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Global Trade—Expanding the Future of Flight

John G Rice Ge
May 20, 2014
In April 2014 for the first time in nearly 50 years a sitting U.S. president visited Malaysia to broaden economic ties in the region. As always, he flew there aboard the blue and white Boeing 747 the world knows as “Air Force One.”
This iconic symbol of American aviation is powered by four of GE Aviation’s CF6 turbofan engines. What some people may not realize is that the same engine family is now driving the expansion of one of Asia’s fastest growing airline companies.

GE has a 13-year relationship with AirAsia, during which time we’ve sold the airline more 1,000 jet engines, making them one of the company’s largest aviation customers. Most recently, AirAsiaX—part of the AirAsia Group—signed an agreement to buy an additional 50 CF6 engines to power their new A330 aircraft, allowing the airline to expand services in rapidly growing markets throughout Asia. The deal, which was witnessed by President Barack Obama and Malaysian Prime Minister Datuk Seri Najib Razak, is an example of how strengthened economic ties create growth opportunities for companies in both countries.

A GE CF6-80C2 engine at a GE aviation facility in Cincinnati, OH.

For GE, the ability to sell jet engines globally directly supports the 25,000 engine manufacturing jobs across the US, including facilities in Ohio, North Carolina, Vermont, Maryland, New Hampshire, Massachusetts and Kentucky—and that is without counting the supplier jobs located in 34 states. Some of those U.S. manufactured engines will be serviced in Malaysia at a GE facility that employs more than 250 highly skilled workers who will source products from hundreds of Malaysian suppliers, helping to create jobs locally in small businesses down the supply chain.

GE directly employs over 7,500 people in the ASEAN region, two thirds of them have jobs tied to global trade, but jobs are just the tip of the iceberg. Alongside stable employment come transformative opportunities and benefits for everyone in these communities, regardless whether you live in the U.S. or Malaysia. Vibrant industry attracts new talent, provides new workforce opportunities, and promotes innovation and growth for future generations.

For the AirAsia Group, who recently forecast that some Asian carriers would eventually need more than 1,000 jetliners to meet growing demand, this deal will help support employment for 15,000 staff throughout Asia and beyond. For Asian travelers, expanded access to affordable travel means new opportunities for business and tourism.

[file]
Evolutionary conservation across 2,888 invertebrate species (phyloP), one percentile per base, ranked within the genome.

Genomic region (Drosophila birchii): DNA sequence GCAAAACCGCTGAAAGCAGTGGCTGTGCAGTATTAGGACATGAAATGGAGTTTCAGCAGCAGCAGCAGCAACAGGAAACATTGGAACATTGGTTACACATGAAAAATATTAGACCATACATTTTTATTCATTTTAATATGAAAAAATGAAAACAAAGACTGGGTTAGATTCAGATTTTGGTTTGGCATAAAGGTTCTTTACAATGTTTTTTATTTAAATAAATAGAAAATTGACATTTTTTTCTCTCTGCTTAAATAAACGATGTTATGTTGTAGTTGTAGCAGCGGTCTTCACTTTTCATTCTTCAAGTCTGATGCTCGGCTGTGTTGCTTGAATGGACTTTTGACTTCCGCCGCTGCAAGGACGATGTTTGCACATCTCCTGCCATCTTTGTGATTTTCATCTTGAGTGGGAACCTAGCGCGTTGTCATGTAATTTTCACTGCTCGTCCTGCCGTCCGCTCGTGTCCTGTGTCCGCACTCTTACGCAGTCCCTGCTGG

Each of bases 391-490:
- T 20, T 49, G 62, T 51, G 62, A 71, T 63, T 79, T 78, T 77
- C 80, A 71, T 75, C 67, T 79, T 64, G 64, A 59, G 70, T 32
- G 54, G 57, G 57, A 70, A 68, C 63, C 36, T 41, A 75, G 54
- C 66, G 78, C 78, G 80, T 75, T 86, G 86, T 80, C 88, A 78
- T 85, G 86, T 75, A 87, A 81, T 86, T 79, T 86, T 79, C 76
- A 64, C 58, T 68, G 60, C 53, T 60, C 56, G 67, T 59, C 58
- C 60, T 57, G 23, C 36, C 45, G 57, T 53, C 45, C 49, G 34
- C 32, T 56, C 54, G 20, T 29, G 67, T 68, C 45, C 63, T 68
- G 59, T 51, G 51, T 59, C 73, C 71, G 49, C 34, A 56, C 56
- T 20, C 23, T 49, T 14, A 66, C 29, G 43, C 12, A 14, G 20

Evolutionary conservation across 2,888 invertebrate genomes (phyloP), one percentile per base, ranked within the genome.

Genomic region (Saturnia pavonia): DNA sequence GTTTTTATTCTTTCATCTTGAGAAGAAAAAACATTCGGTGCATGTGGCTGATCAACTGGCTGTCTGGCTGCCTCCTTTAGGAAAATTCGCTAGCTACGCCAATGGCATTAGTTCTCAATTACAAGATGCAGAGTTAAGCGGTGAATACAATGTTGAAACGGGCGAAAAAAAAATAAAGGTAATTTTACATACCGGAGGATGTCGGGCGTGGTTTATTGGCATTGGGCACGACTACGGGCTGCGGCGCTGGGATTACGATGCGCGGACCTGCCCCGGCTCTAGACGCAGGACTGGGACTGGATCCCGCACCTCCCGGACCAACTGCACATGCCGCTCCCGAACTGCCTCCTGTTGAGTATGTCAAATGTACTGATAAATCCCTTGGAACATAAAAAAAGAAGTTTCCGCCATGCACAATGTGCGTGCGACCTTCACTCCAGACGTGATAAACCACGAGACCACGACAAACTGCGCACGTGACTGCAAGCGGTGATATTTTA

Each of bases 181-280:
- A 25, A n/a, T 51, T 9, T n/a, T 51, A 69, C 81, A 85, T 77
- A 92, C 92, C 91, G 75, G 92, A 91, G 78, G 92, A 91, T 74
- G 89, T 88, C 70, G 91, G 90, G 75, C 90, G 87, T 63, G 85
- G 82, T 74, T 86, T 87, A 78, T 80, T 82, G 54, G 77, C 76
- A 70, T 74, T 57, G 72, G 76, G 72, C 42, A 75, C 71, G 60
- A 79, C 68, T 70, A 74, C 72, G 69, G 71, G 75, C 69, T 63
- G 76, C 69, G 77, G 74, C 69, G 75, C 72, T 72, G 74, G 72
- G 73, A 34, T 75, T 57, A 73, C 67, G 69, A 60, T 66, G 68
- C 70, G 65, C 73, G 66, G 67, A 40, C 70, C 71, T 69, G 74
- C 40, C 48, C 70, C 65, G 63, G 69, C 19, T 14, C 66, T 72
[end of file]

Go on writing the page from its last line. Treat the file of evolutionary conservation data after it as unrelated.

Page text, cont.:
As we anticipate greater growth in this region, GE Aviation and AirAsia Group are also committing to reduce fuel consumption and lower emissions. Through a first-of-its-kind partnership in Malaysia, we will work towards growth that is both economically and environmentally sustainable through programs aligned with aims to establish Malaysia as the Centre of Excellence for ‘Greener Skies’ Initiatives in the region. The collaboration, supported by the Malaysian Department of Civil Aviation, will promote the availability of sustainable aviation biofuel sources.

All told, the deal with AirAsia is proof that global collaboration generates local growth opportunities. These kinds of economic benefits can be amplified on a much larger scale, through much discussed free trade agreements like the Trans Pacific Partnership (TPP). The TPP deal currently under negotiation between 12 countries—including Malaysia—would create one of the world’s largest consumer markets. We need these agreements to create rules of the road for global trade that ensure that companies have fair access to global markets and to set standards and expectations that make doing business more predictable for small and large businesses alike.

On a regional level, with the increasing interdependence of the ASEAN economies, integration through the formation of a single market in 2015 through the ASEAN Economic Community (AEC) will bolster growth and competitiveness and promote deeper ties among member countries. AirAsia has been a leading light in enabling the connectivity that the AEC seeks to achieve, a catalyst in helping the region collaborate on an unprecedented scale.

Today, we look for new opportunities in growth and innovation through trade deals like TPP. At GE, we have the ability to innovate and produce one of the best wide body aircraft engines in the world, helping the AirAsia Group pursue its mission to provide affordable air travel that connects never-before linked cities throughout Asia.

Together, our employees are facilitating the growth and empowerment of people and economies all over the world. When we leverage our strengths and assets through global trading partnerships like this one, opportunity and growth take flight.

John G. Rice is vice chairman of GE and president and CEO of GE Global Growth Operations.

Global Trade—Expanding the Future of Flight was originally published on Ideas Lab

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